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Pizza and Politics with Polly Toynbee

Polly Toynbee Visit

Celebrated Guardian columnist Polly Toynbee visited Harlow College on Wednesday 26 November for a politically charged discussion and provided some helpful tips to aspiring journalism students.

Accompanied by Harlow’s Labour candidate Suzy Stride, Mrs Toynbee hoped to inspire some of the students at the College during a “Pizza and Politics” event, the fifth one of its kind, where students were wholeheartedly encouraged to vote and take a more active role in politics.

Mrs Toynbee was able to share some of her political insights with the students during a question and answer session, where keen students posed big questions to both herself and Suzy Stride.

A large portion of the event was aimed at urging young people to vote – something that has featured heavily on Labour’s agenda already.

Mrs Toynbee presented the audience in the Harlow College hall with some hard-hitting facts, saying: “50% of young people aged 18-24 are not voting in this country.”

The students themselves were then encouraged to take part in the informal meeting, presenting their suggestions for helping to invoke the young vote. The students of Harlow College, some doing degrees, others there as part of the National Council for the Training of Journalists Diploma, offered up some insightful questions of their own.

Suzy Stride, currently aiming to become the MP of Harlow, put forth Labour’s stance on the young voters’ situation, saying: “I think we have got to get a bit radical.”

Mrs Toynbee finished by appealing to young voters directly, saying: “Young people care about the legacy they inherit” and a lot of the discussion was active and engaging throughout the meeting.

Later, Mrs Toynbee met with several students on the NCTJ diploma, and was able to give them some valuable insights into the inner workings of some of the top newsrooms.

The students found the talk both fascinating helpful. One student of the diploma, Nick Brand, said: “It was wonderful to hear such a renowned journalist talk about how she got into journalism.”

Mrs Toynbee also helped present the Jack Petchey award to three students, aimed at rewarding young people who apply real effort.

By Tom Powter
NCTJ Diploma

Guardian columnist, former BBC social affairs editor and columnist and associate editor of the Independent, Polly Toynbee, visited Harlow College on Wednesday 26 November. She was accompanied by Harlow Labour candidate Suzy Stride and spoke to students about engagement with politics and the importance of voting.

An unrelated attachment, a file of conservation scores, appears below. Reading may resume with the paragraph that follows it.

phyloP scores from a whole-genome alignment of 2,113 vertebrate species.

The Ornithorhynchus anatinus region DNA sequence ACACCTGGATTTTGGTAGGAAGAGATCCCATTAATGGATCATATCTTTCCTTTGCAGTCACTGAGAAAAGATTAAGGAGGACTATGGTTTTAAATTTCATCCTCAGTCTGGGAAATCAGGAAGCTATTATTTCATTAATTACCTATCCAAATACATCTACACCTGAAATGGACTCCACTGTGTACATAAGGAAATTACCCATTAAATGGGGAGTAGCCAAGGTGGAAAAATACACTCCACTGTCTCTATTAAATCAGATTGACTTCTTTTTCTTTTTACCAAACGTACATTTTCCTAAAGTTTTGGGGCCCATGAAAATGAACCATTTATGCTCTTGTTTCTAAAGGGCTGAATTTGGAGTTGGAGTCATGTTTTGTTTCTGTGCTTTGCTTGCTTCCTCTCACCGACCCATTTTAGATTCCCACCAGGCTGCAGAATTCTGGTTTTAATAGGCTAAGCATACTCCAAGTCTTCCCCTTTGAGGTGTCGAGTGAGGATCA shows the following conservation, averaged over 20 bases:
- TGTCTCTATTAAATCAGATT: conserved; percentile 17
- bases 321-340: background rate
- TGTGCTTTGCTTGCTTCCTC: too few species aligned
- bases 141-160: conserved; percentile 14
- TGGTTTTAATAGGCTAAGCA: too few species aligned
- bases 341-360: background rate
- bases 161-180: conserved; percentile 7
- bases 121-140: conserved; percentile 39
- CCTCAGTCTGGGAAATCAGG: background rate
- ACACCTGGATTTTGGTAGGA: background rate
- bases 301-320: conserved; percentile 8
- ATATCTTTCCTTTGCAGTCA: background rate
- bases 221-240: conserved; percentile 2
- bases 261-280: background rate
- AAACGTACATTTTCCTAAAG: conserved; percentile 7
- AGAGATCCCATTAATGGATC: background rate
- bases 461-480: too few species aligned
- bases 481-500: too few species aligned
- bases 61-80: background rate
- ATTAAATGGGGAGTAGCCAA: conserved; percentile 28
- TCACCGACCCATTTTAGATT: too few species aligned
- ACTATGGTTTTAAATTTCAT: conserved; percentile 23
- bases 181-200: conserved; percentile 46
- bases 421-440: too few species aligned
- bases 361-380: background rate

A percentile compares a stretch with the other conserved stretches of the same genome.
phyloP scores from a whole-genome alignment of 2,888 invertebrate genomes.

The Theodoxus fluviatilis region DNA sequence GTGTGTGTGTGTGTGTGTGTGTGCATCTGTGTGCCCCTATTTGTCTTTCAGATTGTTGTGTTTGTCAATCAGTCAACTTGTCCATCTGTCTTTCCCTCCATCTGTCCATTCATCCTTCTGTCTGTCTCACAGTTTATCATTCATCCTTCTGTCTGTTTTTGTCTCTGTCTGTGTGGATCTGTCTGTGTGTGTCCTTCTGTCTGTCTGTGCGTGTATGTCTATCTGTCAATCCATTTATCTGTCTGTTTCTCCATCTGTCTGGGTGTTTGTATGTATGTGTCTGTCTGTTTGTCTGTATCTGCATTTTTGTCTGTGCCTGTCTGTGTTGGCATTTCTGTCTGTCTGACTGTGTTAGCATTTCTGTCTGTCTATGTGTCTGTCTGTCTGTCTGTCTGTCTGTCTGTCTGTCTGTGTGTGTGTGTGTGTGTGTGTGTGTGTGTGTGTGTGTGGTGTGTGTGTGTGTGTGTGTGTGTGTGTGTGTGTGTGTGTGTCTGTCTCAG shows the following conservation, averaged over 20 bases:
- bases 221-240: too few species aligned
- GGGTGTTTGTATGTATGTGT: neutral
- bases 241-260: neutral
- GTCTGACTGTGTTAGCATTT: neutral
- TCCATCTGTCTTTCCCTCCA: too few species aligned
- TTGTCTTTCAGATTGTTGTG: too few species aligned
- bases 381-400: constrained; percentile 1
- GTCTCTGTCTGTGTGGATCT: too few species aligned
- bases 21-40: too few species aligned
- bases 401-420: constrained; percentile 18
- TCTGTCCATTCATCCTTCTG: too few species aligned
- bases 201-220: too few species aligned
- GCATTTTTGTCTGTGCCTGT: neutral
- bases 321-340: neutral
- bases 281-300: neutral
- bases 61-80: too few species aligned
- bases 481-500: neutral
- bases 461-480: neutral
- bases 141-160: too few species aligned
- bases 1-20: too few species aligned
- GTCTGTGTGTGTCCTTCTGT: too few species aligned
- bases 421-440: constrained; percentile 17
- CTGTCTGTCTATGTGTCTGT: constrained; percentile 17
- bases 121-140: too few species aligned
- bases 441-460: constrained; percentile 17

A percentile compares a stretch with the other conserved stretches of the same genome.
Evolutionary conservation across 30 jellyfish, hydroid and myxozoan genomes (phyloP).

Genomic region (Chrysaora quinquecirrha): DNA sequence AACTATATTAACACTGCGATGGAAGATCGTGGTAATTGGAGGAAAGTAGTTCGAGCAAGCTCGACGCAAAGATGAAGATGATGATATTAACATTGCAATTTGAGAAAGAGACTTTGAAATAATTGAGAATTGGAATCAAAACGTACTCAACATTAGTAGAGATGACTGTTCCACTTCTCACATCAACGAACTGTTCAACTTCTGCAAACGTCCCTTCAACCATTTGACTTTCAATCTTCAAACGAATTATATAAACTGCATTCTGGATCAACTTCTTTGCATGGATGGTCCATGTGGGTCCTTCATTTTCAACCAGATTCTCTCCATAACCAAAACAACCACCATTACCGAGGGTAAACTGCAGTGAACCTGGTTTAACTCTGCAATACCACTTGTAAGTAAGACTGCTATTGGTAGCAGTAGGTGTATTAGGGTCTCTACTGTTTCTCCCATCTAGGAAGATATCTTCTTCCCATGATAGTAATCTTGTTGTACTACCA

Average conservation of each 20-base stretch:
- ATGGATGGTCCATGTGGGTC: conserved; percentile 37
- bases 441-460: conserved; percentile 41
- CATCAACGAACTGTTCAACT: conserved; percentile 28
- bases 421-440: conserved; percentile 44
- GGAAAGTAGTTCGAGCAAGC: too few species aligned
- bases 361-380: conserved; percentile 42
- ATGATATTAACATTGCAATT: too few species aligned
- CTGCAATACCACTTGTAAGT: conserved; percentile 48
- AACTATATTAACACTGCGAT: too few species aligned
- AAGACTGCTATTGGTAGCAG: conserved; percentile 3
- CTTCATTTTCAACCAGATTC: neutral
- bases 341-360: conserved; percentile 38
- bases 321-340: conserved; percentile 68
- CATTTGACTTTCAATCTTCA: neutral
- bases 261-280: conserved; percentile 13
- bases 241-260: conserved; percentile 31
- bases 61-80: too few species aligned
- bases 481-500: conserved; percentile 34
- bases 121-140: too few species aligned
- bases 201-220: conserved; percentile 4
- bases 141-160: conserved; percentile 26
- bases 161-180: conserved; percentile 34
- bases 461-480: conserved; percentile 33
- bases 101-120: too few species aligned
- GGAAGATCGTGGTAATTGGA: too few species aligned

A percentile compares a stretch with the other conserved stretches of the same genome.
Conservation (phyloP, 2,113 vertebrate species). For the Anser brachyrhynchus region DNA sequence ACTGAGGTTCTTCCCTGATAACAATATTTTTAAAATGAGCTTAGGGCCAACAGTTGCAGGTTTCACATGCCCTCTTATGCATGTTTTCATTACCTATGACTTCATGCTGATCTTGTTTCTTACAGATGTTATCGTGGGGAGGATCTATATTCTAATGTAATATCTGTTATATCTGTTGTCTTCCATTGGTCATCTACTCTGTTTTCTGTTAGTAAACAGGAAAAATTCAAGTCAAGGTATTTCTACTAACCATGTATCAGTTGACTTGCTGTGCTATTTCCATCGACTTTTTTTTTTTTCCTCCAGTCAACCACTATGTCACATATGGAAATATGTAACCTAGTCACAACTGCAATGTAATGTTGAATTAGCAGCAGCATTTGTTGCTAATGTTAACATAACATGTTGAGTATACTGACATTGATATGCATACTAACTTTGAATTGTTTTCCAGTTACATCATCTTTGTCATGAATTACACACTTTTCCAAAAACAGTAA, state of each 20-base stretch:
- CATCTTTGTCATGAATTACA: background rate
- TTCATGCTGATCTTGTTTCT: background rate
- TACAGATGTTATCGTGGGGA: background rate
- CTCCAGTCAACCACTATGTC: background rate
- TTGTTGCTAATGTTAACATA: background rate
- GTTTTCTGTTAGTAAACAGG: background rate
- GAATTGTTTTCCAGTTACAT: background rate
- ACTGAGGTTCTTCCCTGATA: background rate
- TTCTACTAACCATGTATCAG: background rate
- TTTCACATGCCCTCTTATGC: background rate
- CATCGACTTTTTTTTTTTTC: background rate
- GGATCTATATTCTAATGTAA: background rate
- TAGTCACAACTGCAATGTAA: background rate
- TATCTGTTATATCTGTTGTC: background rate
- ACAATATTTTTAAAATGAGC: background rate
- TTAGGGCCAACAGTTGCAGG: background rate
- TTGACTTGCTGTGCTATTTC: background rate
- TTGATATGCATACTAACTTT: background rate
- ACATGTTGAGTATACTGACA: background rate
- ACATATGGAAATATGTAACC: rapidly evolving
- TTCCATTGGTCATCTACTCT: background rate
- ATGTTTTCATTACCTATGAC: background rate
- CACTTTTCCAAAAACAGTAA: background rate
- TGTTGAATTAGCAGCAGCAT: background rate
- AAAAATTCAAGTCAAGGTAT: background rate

There were a variety of people who came to watch her speak, from public services students to journalism and media students to local Guardian readers and Labour supporters. Harlow College Principal Karen Spencer introduced the speech by saying that students would feel the effects of the next election particularly because of the subjects they were studying. Polly Toynbee said “I am more interested in the social effect of politics and their impact than the arguments between parties at Westminster”. Suzy Stride seemed very interested in the feelings of the students, and regularly asked them questions such as “Why do you feel that young people do not want to engage with politics?”.

Polly Toynbee said that she thinks (despite people saying that the parties are too similar) “Labour and the Tories have never been more separate”. She also talked about the importance of voting as a young person and said “The Average voter lost 12% in benefits or services whereas those who didn’t vote lost 20%”. She encouraged young people to vote and talked about the importance of their involvement with politics for the future of the country.

Emily Cooper, a journalism student said: “Both Polly Toynbee and Suzy Stride were very passionate about politics. I think this is important as passion is a prime necessity in doing a job well."

Polly Toynbee seemed really for the people, she seemed like she cared a lot.”

Stride and Toynbee asked students to engage in a debate and to ask questions or share their opinions for discussion. Students shared their views on a variety of things, including government cuts, the expense of transport and university and not feeling represented by certain MP’s who haven’t worked in ordinary jobs previously.

Annie Gillman, another journalism student who watched the speech said “It was nice to see how passionate the audience were with things that Polly Toynbee was saying. Everyone reacted to the speech very well.”

“This was a great opportunity for students at Harlow College and I thoroughly enjoyed it”.  

Ellie Pritchard
Extended Diploma in Journalism Year 1

More photos on Flickr